Abbas's Fatah faction. In a later interview with Vanity Fair, Dahlan admitted
that he had carried out "very clever warfare" against Hamas in Gaza for many
Other sources said that Dahlan's militia was carrying out torture and
kidnappings of Hamas security personnel.
Alvaro de Soto, then UN special coordinator for the Middle East Peace Process,
wrote in his confidential End of Mission Report that the US "clearly pushed for
a confrontation between Fatah and Hamas ..." He recalled that the "US envoy" to
a February 2, 2007 meeting of the Quartet in Washington had twice declared,
"How much I like this violence", because "it means that other Palestinians are
That US envoy was Rice.
The Bush administration seemed to want Hamas to know about its plan to help
Fatah use force against the Hamas organization in Gaza. A January 5, 2007
Reuters story, datelined Jerusalem, revealed an internal US document showing
that the United States had pledged US$86 million to "strengthen and reform
elements of the Palestinian security sector controlled by the PA presidency"
and "dismantle the infrastructure of terrorism and establish law and order in
the West Bank and Gaza".
When Abbas negotiated a new agreement with Hamas in Mecca in February 2007 on a
Palestinian unity government, the Bush administration responded by drafting a
secret "action plan for the Palestinian presidency". The plan threatened that
the "international community" would "no longer deal exclusively with the
presidency" if it did not go along with US demands, and that "[m]any countries
in the EU and the G-8" would "start looking for more credible interlocutors on
the Palestinian side who can deliver on key issues of security and governance".
The plan, dated March 2, 2007, called for Abbas to "start taking necessary
action against groups undermining the ceasefire with the goal of ensuring all
armed groups within Palestine security institutions in stages [between 2007 and
2008] ...". It promised to help Abbas to "impose necessary order on the
Palestinian street" through "superiority" of Fatah forces over Hamas, after
which there would be new elections in autumn 2007.
Again that US plan was kept secret but leaked in April 2007 by the Jordanian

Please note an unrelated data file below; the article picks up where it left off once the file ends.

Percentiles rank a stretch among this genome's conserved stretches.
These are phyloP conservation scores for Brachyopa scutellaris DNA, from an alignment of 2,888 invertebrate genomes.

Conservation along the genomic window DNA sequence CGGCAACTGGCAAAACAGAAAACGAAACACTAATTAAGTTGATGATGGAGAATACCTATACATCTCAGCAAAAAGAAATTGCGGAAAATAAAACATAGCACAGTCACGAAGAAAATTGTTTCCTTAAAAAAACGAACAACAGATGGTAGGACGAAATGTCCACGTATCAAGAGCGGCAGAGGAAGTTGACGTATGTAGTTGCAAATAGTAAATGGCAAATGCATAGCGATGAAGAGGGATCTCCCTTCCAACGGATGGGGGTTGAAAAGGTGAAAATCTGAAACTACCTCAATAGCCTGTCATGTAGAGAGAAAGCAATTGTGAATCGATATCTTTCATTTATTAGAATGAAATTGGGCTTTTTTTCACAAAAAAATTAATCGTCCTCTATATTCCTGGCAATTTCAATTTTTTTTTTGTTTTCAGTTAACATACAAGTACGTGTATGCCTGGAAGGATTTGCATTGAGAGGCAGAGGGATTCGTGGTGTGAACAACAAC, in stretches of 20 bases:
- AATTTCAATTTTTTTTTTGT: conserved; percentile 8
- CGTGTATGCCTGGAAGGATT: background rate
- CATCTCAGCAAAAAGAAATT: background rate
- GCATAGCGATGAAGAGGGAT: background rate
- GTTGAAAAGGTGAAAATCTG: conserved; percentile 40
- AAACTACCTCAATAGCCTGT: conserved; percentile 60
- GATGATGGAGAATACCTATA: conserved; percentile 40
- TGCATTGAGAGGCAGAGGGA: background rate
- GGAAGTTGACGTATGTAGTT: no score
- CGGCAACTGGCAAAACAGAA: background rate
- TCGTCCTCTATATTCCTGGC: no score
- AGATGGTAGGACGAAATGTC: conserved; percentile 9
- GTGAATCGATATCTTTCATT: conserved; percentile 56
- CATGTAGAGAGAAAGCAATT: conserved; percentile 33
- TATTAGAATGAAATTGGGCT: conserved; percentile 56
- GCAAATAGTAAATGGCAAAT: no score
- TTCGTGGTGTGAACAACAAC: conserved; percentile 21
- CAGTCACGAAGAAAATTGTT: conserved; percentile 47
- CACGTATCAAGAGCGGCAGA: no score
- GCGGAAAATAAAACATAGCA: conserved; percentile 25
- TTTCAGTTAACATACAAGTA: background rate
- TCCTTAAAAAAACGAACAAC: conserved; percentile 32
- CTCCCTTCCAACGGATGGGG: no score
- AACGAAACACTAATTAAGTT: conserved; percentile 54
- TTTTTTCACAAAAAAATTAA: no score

newspaper al-Majd. That could only have happened if Jordanian intelligence
services, which cooperative very closely with the United States, made the
decision to leak it to the press.
Then, on June 7, 2007, the Israeli daily newspaper Ha'aretz revealed that
Israel had been asked to authorize the shipment of dozens of Egyptian armored
cars and hundreds of rockets and thousands of hand grenades for the Fatah
The leaked plans for a military buildup were an open invitation to Hamas to
take preemptive action. The day after the Ha'aretz story, Hamas launched a
campaign which eliminated the Fatah security presence in Gaza in five days.
The day after the complete defeat of Dahlan's forces in Gaza, Abbas dissolved
the Haniyeh unity government and named his own prime minister, in violation of
the Palestinian charter.
The rout of Dahlan's forces was a predictable consequence of the Bush
administration's policy. As the commander of Fatah's al-Aqsa Martyrs' Brigades,
Khalid Jaberi, told Vanity Fair's David Rose, "We can only conclude that having
Hamas in control serves [the Bush administration's] overall strategy, because
their policy was so crazy otherwise."
But the Bush administration had not only accomplished its goal of eliminating a
Hamas-dominated government; it had also set up a new argument that could later
be used to justify an all-out Israeli offensive in Gaza: that Hamas had mounted
an "illegal coup" in Gaza. That was the term that Rice used on January 2 in
justifying the Israeli operations against Gaza.
Gareth Porter is an investigative historian and journalist specializing
in US national security policy. The paperback edition of his latest book,
Perils of Dominance: Imbalance of Power and the Road to War in Vietnam, was
published in 2006.